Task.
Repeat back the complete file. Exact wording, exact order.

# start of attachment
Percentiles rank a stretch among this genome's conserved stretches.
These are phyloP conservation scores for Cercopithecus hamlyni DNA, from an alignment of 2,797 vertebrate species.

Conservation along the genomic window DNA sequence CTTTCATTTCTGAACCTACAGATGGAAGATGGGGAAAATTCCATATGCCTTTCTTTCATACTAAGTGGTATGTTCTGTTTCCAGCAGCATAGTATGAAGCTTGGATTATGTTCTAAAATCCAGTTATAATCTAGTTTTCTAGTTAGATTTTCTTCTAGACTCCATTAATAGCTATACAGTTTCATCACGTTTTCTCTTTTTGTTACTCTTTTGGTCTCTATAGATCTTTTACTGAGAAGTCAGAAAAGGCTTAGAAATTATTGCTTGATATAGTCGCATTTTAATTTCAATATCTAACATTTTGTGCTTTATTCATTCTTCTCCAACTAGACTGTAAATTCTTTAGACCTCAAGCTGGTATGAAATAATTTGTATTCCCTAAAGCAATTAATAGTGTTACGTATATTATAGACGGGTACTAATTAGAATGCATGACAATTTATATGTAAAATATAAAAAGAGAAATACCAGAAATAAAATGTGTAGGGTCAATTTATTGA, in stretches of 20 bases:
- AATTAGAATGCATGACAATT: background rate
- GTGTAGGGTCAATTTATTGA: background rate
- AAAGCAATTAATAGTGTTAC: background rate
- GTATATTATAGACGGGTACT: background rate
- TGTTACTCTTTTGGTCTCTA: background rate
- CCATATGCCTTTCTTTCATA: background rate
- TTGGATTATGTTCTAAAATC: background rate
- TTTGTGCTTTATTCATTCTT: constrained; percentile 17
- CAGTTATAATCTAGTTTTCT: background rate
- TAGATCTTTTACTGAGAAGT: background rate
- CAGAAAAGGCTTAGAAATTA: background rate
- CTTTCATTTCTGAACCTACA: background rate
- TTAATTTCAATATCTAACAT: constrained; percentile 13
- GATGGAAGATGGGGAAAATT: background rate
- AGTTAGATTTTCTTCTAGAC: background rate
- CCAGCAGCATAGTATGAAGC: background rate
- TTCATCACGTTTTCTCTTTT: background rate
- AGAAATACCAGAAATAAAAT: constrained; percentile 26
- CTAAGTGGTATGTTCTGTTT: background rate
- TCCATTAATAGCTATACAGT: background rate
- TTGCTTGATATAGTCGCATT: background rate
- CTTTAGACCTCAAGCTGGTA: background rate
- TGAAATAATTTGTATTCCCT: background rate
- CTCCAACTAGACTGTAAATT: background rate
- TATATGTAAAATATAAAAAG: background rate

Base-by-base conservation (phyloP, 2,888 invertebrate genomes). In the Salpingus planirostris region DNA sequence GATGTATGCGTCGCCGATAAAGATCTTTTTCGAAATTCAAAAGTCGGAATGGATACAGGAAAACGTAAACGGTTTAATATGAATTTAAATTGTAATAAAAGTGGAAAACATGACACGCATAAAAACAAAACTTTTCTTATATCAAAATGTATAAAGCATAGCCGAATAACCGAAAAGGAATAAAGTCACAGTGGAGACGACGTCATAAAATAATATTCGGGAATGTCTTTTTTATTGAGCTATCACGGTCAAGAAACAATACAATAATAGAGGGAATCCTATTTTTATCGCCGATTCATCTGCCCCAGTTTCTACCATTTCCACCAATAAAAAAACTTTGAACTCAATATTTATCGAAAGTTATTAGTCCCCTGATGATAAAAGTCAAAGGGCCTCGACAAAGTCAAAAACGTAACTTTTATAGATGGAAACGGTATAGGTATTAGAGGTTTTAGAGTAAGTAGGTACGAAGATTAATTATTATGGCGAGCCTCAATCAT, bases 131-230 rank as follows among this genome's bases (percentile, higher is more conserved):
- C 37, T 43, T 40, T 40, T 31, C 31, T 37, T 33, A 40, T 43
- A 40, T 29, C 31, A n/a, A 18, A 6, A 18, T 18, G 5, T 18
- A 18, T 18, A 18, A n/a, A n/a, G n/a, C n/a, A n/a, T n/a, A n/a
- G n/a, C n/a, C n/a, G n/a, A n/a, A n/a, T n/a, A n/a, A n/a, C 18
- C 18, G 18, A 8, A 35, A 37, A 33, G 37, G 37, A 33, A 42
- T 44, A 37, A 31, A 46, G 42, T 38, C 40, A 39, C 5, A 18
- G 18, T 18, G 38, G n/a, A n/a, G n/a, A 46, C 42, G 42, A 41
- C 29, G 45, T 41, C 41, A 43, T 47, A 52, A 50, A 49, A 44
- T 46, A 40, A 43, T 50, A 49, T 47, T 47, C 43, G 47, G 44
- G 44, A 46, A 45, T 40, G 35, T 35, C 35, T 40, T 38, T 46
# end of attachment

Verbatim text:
Percentiles rank a stretch among this genome's conserved stretches.
These are phyloP conservation scores for Cercopithecus hamlyni DNA, from an alignment of 2,797 vertebrate species.

Conservation along the genomic window DNA sequence CTTTCATTTCTGAACCTACAGATGGAAGATGGGGAAAATTCCATATGCCTTTCTTTCATACTAAGTGGTATGTTCTGTTTCCAGCAGCATAGTATGAAGCTTGGATTATGTTCTAAAATCCAGTTATAATCTAGTTTTCTAGTTAGATTTTCTTCTAGACTCCATTAATAGCTATACAGTTTCATCACGTTTTCTCTTTTTGTTACTCTTTTGGTCTCTATAGATCTTTTACTGAGAAGTCAGAAAAGGCTTAGAAATTATTGCTTGATATAGTCGCATTTTAATTTCAATATCTAACATTTTGTGCTTTATTCATTCTTCTCCAACTAGACTGTAAATTCTTTAGACCTCAAGCTGGTATGAAATAATTTGTATTCCCTAAAGCAATTAATAGTGTTACGTATATTATAGACGGGTACTAATTAGAATGCATGACAATTTATATGTAAAATATAAAAAGAGAAATACCAGAAATAAAATGTGTAGGGTCAATTTATTGA, in stretches of 20 bases:
- AATTAGAATGCATGACAATT: background rate
- GTGTAGGGTCAATTTATTGA: background rate
- AAAGCAATTAATAGTGTTAC: background rate
- GTATATTATAGACGGGTACT: background rate
- TGTTACTCTTTTGGTCTCTA: background rate
- CCATATGCCTTTCTTTCATA: background rate
- TTGGATTATGTTCTAAAATC: background rate
- TTTGTGCTTTATTCATTCTT: constrained; percentile 17
- CAGTTATAATCTAGTTTTCT: background rate
- TAGATCTTTTACTGAGAAGT: background rate
- CAGAAAAGGCTTAGAAATTA: background rate
- CTTTCATTTCTGAACCTACA: background rate
- TTAATTTCAATATCTAACAT: constrained; percentile 13
- GATGGAAGATGGGGAAAATT: background rate
- AGTTAGATTTTCTTCTAGAC: background rate
- CCAGCAGCATAGTATGAAGC: background rate
- TTCATCACGTTTTCTCTTTT: background rate
- AGAAATACCAGAAATAAAAT: constrained; percentile 26
- CTAAGTGGTATGTTCTGTTT: background rate
- TCCATTAATAGCTATACAGT: background rate
- TTGCTTGATATAGTCGCATT: background rate
- CTTTAGACCTCAAGCTGGTA: background rate
- TGAAATAATTTGTATTCCCT: background rate
- CTCCAACTAGACTGTAAATT: background rate
- TATATGTAAAATATAAAAAG: background rate

Base-by-base conservation (phyloP, 2,888 invertebrate genomes). In the Salpingus planirostris region DNA sequence GATGTATGCGTCGCCGATAAAGATCTTTTTCGAAATTCAAAAGTCGGAATGGATACAGGAAAACGTAAACGGTTTAATATGAATTTAAATTGTAATAAAAGTGGAAAACATGACACGCATAAAAACAAAACTTTTCTTATATCAAAATGTATAAAGCATAGCCGAATAACCGAAAAGGAATAAAGTCACAGTGGAGACGACGTCATAAAATAATATTCGGGAATGTCTTTTTTATTGAGCTATCACGGTCAAGAAACAATACAATAATAGAGGGAATCCTATTTTTATCGCCGATTCATCTGCCCCAGTTTCTACCATTTCCACCAATAAAAAAACTTTGAACTCAATATTTATCGAAAGTTATTAGTCCCCTGATGATAAAAGTCAAAGGGCCTCGACAAAGTCAAAAACGTAACTTTTATAGATGGAAACGGTATAGGTATTAGAGGTTTTAGAGTAAGTAGGTACGAAGATTAATTATTATGGCGAGCCTCAATCAT, bases 131-230 rank as follows among this genome's bases (percentile, higher is more conserved):
- C 37, T 43, T 40, T 40, T 31, C 31, T 37, T 33, A 40, T 43
- A 40, T 29, C 31, A n/a, A 18, A 6, A 18, T 18, G 5, T 18
- A 18, T 18, A 18, A n/a, A n/a, G n/a, C n/a, A n/a, T n/a, A n/a
- G n/a, C n/a, C n/a, G n/a, A n/a, A n/a, T n/a, A n/a, A n/a, C 18
- C 18, G 18, A 8, A 35, A 37, A 33, G 37, G 37, A 33, A 42
- T 44, A 37, A 31, A 46, G 42, T 38, C 40, A 39, C 5, A 18
- G 18, T 18, G 38, G n/a, A n/a, G n/a, A 46, C 42, G 42, A 41
- C 29, G 45, T 41, C 41, A 43, T 47, A 52, A 50, A 49, A 44
- T 46, A 40, A 43, T 50, A 49, T 47, T 47, C 43, G 47, G 44
- G 44, A 46, A 45, T 40, G 35, T 35, C 35, T 40, T 38, T 46